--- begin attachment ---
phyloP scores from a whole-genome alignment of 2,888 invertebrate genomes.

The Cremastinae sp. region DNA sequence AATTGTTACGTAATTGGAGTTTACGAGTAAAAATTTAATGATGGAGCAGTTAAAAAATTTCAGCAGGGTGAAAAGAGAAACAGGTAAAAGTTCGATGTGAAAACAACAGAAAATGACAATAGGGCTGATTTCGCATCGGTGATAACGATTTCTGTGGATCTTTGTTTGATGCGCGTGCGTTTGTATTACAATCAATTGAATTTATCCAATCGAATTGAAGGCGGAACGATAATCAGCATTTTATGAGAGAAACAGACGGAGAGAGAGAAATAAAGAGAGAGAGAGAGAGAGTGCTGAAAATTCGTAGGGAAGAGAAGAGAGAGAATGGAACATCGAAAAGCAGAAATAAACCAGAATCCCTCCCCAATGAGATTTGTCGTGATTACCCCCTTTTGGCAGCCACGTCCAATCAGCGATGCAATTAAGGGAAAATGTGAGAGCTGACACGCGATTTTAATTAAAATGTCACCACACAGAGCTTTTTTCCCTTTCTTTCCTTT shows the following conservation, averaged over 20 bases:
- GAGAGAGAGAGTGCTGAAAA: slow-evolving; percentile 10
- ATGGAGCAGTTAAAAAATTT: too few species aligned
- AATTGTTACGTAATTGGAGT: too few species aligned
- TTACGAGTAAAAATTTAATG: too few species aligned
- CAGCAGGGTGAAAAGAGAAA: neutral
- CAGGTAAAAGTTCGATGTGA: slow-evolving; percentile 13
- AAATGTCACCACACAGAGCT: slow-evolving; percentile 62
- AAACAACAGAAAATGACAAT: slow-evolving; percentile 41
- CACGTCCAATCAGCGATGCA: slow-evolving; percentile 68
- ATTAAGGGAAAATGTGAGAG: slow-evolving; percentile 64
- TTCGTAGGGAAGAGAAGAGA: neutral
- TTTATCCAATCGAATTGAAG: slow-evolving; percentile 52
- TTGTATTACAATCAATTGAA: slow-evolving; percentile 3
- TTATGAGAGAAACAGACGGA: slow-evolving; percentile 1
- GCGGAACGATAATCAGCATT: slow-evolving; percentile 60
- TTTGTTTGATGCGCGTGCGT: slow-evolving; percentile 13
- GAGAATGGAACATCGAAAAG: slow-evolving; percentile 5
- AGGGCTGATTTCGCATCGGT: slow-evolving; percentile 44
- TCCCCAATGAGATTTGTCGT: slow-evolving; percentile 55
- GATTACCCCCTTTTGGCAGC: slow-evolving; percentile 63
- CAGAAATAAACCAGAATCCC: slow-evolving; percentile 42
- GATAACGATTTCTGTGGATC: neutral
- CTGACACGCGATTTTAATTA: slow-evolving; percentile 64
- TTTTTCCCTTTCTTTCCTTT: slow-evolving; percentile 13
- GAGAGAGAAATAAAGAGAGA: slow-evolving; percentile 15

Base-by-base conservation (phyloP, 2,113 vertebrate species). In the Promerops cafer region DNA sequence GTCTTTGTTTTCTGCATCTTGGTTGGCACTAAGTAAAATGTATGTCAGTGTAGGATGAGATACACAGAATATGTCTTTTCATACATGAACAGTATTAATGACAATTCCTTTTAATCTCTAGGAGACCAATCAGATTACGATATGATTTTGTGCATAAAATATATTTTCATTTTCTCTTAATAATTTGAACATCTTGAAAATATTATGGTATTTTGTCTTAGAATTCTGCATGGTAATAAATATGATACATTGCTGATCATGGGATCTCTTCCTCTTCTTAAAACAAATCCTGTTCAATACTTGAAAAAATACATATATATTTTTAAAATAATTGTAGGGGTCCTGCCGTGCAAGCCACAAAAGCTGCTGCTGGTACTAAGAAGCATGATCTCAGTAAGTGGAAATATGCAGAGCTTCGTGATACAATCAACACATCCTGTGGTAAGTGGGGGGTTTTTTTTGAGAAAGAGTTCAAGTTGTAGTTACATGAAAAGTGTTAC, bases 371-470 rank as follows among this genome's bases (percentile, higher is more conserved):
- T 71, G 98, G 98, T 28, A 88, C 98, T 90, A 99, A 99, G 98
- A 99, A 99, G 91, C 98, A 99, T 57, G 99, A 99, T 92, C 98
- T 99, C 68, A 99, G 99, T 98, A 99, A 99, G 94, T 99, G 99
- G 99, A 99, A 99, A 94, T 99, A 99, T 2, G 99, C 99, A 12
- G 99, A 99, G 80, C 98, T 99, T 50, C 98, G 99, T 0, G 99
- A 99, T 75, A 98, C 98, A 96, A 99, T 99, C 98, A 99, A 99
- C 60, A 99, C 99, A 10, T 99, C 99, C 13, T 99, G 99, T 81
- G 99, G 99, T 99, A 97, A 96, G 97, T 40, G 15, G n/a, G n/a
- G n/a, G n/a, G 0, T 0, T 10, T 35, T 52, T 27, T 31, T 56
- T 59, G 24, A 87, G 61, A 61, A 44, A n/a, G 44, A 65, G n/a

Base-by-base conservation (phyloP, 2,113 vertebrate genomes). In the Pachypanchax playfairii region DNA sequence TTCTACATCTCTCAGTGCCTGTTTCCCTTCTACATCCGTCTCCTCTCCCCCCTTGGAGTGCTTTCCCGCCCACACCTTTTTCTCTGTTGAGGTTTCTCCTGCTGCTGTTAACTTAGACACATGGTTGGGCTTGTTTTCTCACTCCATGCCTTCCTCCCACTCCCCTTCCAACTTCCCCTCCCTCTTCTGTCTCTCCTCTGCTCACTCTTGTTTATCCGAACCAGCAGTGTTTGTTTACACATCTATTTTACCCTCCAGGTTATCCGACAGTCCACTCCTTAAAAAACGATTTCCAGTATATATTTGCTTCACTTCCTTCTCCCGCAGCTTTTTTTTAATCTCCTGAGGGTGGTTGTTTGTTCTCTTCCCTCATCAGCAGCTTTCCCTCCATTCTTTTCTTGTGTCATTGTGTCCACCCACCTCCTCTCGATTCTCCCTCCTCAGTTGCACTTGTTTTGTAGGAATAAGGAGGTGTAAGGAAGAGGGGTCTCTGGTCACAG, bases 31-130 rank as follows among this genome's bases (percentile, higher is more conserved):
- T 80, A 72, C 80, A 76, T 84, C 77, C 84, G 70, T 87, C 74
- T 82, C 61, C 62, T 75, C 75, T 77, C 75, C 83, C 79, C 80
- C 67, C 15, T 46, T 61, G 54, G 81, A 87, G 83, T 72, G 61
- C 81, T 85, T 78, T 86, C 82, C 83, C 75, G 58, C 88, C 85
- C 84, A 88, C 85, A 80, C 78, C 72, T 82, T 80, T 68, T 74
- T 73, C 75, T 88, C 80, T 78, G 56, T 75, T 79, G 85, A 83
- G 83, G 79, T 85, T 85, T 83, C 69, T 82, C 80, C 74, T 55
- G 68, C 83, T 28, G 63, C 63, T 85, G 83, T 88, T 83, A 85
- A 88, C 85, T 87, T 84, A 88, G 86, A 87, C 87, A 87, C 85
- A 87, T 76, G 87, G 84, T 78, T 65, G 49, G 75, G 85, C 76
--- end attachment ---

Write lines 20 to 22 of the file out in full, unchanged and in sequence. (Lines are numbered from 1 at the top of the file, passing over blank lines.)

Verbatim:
- AGGGCTGATTTCGCATCGGT: slow-evolving; percentile 44
- TCCCCAATGAGATTTGTCGT: slow-evolving; percentile 55
- GATTACCCCCTTTTGGCAGC: slow-evolving; percentile 63